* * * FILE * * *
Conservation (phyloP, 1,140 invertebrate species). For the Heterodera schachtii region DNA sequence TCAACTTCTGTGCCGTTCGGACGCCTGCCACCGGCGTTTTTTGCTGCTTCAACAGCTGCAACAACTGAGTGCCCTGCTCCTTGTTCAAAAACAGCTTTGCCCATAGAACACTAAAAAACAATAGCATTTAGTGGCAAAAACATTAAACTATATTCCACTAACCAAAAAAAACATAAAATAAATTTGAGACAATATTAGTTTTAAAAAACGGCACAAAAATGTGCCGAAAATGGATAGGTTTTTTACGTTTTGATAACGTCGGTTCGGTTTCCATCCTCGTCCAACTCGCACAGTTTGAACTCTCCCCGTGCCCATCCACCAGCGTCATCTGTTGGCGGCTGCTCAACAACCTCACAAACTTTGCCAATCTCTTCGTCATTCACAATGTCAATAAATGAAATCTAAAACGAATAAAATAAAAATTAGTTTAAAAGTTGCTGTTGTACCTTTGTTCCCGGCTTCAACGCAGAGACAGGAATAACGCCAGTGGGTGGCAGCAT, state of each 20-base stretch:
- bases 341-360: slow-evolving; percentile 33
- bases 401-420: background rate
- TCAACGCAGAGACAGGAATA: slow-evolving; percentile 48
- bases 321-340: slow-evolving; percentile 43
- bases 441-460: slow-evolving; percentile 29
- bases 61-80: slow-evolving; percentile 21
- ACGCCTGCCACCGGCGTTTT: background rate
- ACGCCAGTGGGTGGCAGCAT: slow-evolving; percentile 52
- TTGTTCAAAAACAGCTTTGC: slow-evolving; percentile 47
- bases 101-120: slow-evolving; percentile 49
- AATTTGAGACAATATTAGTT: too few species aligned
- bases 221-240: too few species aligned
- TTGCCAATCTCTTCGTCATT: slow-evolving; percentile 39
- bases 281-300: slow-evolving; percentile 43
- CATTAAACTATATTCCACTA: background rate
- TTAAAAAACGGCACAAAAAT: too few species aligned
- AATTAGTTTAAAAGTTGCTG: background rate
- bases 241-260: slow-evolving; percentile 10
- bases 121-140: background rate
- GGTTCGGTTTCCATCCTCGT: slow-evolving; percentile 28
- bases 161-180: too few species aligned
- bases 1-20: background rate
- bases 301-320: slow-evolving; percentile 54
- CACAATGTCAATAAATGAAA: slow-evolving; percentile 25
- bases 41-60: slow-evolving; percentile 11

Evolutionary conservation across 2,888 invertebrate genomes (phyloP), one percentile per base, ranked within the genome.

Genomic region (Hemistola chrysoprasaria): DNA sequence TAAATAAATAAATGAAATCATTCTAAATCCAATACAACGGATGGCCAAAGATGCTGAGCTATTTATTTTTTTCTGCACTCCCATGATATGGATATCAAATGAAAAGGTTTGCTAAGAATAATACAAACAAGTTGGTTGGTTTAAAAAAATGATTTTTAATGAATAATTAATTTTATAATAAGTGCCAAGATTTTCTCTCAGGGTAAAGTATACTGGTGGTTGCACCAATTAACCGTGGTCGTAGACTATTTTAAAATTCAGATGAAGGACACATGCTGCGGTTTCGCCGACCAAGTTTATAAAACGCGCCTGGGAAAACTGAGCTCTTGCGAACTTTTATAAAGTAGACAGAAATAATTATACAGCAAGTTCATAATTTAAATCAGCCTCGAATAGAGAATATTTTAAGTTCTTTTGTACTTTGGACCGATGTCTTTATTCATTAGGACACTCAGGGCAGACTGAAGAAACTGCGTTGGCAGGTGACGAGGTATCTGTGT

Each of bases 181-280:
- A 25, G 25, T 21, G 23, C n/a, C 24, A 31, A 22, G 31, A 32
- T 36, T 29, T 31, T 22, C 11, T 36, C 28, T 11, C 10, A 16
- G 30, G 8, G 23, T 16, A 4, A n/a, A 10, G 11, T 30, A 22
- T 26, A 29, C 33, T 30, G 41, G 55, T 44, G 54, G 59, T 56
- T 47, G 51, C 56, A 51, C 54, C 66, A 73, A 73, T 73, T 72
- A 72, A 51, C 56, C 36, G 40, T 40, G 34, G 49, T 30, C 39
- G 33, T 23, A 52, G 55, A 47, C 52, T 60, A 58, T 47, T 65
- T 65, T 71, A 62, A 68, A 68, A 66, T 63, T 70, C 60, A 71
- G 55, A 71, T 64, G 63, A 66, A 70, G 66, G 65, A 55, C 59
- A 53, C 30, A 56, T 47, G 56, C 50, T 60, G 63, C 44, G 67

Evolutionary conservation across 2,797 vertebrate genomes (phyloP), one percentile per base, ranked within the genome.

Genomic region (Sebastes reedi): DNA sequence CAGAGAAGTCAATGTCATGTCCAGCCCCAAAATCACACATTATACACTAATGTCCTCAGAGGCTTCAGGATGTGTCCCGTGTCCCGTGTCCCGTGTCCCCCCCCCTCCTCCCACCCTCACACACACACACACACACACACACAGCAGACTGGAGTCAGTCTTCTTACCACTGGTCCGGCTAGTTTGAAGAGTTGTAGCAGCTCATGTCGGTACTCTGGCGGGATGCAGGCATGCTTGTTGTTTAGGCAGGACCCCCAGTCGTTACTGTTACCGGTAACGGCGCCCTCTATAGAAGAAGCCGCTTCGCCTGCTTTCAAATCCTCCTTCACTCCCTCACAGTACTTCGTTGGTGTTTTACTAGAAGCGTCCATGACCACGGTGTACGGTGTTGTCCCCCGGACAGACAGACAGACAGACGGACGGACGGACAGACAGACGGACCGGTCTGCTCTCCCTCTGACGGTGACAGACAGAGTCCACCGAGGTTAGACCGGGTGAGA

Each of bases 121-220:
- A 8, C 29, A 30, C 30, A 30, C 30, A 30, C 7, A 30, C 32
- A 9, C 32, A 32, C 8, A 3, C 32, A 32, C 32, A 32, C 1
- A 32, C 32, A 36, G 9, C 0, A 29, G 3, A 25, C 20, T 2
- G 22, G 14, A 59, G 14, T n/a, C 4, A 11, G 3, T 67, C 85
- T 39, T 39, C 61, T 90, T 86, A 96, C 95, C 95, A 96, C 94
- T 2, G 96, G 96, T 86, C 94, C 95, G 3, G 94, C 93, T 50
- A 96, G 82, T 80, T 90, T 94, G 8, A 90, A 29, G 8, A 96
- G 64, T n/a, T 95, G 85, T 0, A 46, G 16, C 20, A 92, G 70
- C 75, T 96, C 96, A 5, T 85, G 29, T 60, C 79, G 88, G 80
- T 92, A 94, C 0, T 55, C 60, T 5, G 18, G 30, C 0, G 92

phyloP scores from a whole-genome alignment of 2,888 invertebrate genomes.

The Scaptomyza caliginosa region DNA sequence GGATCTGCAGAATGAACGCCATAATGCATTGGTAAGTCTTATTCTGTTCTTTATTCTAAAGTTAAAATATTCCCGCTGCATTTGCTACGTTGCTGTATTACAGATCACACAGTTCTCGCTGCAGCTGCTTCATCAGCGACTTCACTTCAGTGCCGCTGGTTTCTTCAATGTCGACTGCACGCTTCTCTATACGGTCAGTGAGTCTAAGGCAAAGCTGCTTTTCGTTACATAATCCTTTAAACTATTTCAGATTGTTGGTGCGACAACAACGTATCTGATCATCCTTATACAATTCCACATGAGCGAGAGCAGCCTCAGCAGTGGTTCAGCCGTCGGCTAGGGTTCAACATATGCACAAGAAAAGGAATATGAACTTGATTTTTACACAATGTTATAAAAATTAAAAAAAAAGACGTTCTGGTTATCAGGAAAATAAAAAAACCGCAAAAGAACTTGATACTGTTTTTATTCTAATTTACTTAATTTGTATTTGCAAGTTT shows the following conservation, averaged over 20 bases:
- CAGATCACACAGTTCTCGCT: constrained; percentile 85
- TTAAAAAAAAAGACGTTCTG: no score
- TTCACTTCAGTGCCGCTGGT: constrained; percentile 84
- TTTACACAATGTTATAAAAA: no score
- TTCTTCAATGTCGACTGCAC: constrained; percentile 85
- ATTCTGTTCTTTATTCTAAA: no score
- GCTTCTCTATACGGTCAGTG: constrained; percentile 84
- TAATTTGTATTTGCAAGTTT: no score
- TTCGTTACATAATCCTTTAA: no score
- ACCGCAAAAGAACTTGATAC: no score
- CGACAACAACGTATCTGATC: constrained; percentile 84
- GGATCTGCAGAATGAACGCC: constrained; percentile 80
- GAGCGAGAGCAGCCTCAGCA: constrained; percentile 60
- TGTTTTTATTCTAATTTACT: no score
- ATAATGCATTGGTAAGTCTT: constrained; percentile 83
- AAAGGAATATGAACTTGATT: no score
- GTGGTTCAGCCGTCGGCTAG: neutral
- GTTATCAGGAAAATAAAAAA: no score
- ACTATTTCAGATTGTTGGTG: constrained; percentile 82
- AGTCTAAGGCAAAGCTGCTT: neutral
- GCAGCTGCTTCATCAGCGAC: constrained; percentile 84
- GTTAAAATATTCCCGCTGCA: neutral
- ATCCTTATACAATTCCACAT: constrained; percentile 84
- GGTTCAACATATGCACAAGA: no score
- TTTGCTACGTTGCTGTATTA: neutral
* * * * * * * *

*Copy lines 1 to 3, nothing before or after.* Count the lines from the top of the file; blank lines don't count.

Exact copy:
Conservation (phyloP, 1,140 invertebrate species). For the Heterodera schachtii region DNA sequence TCAACTTCTGTGCCGTTCGGACGCCTGCCACCGGCGTTTTTTGCTGCTTCAACAGCTGCAACAACTGAGTGCCCTGCTCCTTGTTCAAAAACAGCTTTGCCCATAGAACACTAAAAAACAATAGCATTTAGTGGCAAAAACATTAAACTATATTCCACTAACCAAAAAAAACATAAAATAAATTTGAGACAATATTAGTTTTAAAAAACGGCACAAAAATGTGCCGAAAATGGATAGGTTTTTTACGTTTTGATAACGTCGGTTCGGTTTCCATCCTCGTCCAACTCGCACAGTTTGAACTCTCCCCGTGCCCATCCACCAGCGTCATCTGTTGGCGGCTGCTCAACAACCTCACAAACTTTGCCAATCTCTTCGTCATTCACAATGTCAATAAATGAAATCTAAAACGAATAAAATAAAAATTAGTTTAAAAGTTGCTGTTGTACCTTTGTTCCCGGCTTCAACGCAGAGACAGGAATAACGCCAGTGGGTGGCAGCAT, state of each 20-base stretch:
- bases 341-360: slow-evolving; percentile 33
- bases 401-420: background rate